The coast between Craster and Howick was my destination for my next little evening outing. I arrived at the coast half an hour before sunset, and just as the rain, which had been going on all afternoon, finally ceased. It was a gamble, and almost didn’t go out, but after checking the rainfall radars I thought it might be worth a shot. And indeed, the sky was ominous, and the rain clouds above the North Sea were some of the most imposing I’ve ever seen (at least when having a camera with me). I fired off a few quick insurance shots, as I noticed the drama was on its way out. As such I didn’t spend too much time finding a great foreground, but I shouldn’t complain. After bagging a few insurance shots, I had a nice walk along the coast. There were so many great rocky (and very very slippy!) features to play with, and I had jolly good fun playing with shutter speeds to get the right amount of blur in the backwash, until it got so dark that exposure times turned the big waves into uninspiring milk.
On the last morning I made myself choose between Howick/Craster (again!), the dunes south of Bamburgh castle or “that” Bamburgh castle shot. For some inexplicable reason I went for the third option. I should probably have done something with the knowledge that it was a) a popular location, b) a Saturday and c) a bank Holiday weekend. I however, ladies and gentlemen, did not. I always aim to arrive very early, and indeed, I arrived at the beach long before sunrise, and I was delighted that there wasn’t a single soul to be seen anywhere -yes, I check carefully, as I’m not the kind of person who wants to deliberately stand in the way of other photographers who arrived before me. The sky was a bit too clear perhaps, but there was a moon above Bamburgh castle, the light was soft, and I tried to make the most of the conditions. After a while, one other photographer showed up. And slowly, more and more arrived. So far, so good -I think that in the end there must have been close to 20 of us, which in itself was quite a change from the solitude I usually seek (and find) on mountain tops, but it was great to see so many folk getting out with their cameras. Though at some point one photographer arrived who decided that the best place to set up was roughly 150 meters in front of us, making sure he was in pretty much every shot featuring the castle, and for the entire duration of that session, he showed no signs of going anywhere else. I suppose it’s a free world, and at popular locations it is unavoidable that at some point either you step in another photographer’s frame, or someone else steps into yours, but I think that there’s a big difference between stepping and standing. Ah well, it was a good chance to work on my cloning skills in Photoshop 🙂 All in all, it was a lovely spot, conditions were good to us, and I got some shots I’m reasonably happy with, although I expect that it’s unlikely that any will win prizes for originality..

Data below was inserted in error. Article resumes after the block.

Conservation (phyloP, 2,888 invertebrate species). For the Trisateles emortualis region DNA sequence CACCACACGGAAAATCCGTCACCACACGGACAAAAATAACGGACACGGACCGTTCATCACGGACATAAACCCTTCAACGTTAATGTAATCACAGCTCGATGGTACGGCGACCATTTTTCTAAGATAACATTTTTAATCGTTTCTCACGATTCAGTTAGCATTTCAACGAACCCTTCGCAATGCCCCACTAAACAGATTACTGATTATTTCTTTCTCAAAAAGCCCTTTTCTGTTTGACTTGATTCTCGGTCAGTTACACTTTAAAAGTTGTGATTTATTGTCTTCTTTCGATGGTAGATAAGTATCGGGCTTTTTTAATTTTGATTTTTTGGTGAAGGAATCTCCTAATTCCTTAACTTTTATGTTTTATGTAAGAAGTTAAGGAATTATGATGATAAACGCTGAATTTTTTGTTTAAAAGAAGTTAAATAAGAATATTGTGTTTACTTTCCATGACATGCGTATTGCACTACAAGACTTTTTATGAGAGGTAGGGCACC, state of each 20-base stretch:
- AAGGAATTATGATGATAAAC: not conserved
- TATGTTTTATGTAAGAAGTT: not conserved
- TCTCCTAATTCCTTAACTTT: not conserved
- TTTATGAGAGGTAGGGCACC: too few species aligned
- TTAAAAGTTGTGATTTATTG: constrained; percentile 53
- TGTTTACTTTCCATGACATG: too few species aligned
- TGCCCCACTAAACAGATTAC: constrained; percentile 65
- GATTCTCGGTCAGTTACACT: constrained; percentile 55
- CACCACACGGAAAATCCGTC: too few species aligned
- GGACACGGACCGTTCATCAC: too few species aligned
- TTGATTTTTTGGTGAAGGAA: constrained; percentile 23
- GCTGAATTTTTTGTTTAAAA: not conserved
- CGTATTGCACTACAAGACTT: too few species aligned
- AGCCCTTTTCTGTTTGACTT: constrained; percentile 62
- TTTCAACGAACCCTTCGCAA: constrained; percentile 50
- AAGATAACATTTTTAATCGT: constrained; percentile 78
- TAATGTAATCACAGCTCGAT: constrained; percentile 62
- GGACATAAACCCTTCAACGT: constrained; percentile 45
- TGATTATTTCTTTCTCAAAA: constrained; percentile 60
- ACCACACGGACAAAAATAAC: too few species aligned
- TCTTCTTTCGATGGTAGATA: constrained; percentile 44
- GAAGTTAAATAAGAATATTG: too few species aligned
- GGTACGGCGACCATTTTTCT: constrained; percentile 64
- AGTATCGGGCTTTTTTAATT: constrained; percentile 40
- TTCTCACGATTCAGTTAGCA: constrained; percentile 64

Northumberland truly is a great place for seascape photography, and this trip has showed me how much fun seascapes can be. There’s certainly a lot less physical effort required than for the more hilly stuff I’ve mainly been shooting over the last year or so. I don’t think I’ll be sacrificing any hill time to throw in more seascapes in the near future, but it’s nice to shoot something completely new from time to time, especially if there are so many spectacular locations within close distance of one another to choose from!
Some of my photographs can be purchased here or alternatively contact me here if you’d like to buy a photograph which isn’t included in the print shop.